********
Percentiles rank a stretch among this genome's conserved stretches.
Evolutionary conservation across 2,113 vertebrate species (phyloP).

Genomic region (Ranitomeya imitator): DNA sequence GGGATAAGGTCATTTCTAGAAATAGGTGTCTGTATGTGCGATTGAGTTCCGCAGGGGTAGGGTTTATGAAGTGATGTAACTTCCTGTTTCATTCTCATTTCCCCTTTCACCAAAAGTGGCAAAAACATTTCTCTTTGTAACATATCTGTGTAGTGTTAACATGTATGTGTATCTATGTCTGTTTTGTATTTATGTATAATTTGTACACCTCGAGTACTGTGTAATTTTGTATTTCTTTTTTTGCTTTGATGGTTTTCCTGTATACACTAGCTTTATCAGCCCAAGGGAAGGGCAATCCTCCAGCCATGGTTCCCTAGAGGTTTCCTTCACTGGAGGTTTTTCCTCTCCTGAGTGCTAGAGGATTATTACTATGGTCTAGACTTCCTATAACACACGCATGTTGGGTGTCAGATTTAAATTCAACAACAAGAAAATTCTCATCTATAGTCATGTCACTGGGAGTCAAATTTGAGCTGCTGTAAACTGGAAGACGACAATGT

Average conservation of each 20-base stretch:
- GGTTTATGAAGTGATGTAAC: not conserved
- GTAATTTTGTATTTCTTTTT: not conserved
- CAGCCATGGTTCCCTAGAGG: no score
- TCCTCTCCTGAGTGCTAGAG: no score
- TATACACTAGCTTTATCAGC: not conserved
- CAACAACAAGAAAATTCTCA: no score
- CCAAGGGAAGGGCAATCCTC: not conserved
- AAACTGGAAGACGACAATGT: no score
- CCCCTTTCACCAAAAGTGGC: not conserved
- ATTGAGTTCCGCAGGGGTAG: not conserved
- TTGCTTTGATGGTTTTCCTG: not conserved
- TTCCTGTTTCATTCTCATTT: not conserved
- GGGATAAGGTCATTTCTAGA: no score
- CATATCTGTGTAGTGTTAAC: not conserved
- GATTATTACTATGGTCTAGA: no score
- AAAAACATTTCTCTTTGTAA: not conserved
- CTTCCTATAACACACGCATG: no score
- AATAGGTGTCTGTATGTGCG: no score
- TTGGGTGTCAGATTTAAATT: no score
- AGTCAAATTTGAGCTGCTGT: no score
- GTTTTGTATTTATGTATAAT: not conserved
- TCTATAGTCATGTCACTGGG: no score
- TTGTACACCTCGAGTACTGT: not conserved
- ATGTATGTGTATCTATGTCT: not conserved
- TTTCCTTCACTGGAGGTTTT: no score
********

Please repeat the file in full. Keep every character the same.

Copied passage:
Percentiles rank a stretch among this genome's conserved stretches.
Evolutionary conservation across 2,113 vertebrate species (phyloP).

Genomic region (Ranitomeya imitator): DNA sequence GGGATAAGGTCATTTCTAGAAATAGGTGTCTGTATGTGCGATTGAGTTCCGCAGGGGTAGGGTTTATGAAGTGATGTAACTTCCTGTTTCATTCTCATTTCCCCTTTCACCAAAAGTGGCAAAAACATTTCTCTTTGTAACATATCTGTGTAGTGTTAACATGTATGTGTATCTATGTCTGTTTTGTATTTATGTATAATTTGTACACCTCGAGTACTGTGTAATTTTGTATTTCTTTTTTTGCTTTGATGGTTTTCCTGTATACACTAGCTTTATCAGCCCAAGGGAAGGGCAATCCTCCAGCCATGGTTCCCTAGAGGTTTCCTTCACTGGAGGTTTTTCCTCTCCTGAGTGCTAGAGGATTATTACTATGGTCTAGACTTCCTATAACACACGCATGTTGGGTGTCAGATTTAAATTCAACAACAAGAAAATTCTCATCTATAGTCATGTCACTGGGAGTCAAATTTGAGCTGCTGTAAACTGGAAGACGACAATGT

Average conservation of each 20-base stretch:
- GGTTTATGAAGTGATGTAAC: not conserved
- GTAATTTTGTATTTCTTTTT: not conserved
- CAGCCATGGTTCCCTAGAGG: no score
- TCCTCTCCTGAGTGCTAGAG: no score
- TATACACTAGCTTTATCAGC: not conserved
- CAACAACAAGAAAATTCTCA: no score
- CCAAGGGAAGGGCAATCCTC: not conserved
- AAACTGGAAGACGACAATGT: no score
- CCCCTTTCACCAAAAGTGGC: not conserved
- ATTGAGTTCCGCAGGGGTAG: not conserved
- TTGCTTTGATGGTTTTCCTG: not conserved
- TTCCTGTTTCATTCTCATTT: not conserved
- GGGATAAGGTCATTTCTAGA: no score
- CATATCTGTGTAGTGTTAAC: not conserved
- GATTATTACTATGGTCTAGA: no score
- AAAAACATTTCTCTTTGTAA: not conserved
- CTTCCTATAACACACGCATG: no score
- AATAGGTGTCTGTATGTGCG: no score
- TTGGGTGTCAGATTTAAATT: no score
- AGTCAAATTTGAGCTGCTGT: no score
- GTTTTGTATTTATGTATAAT: not conserved
- TCTATAGTCATGTCACTGGG: no score
- TTGTACACCTCGAGTACTGT: not conserved
- ATGTATGTGTATCTATGTCT: not conserved
- TTTCCTTCACTGGAGGTTTT: no score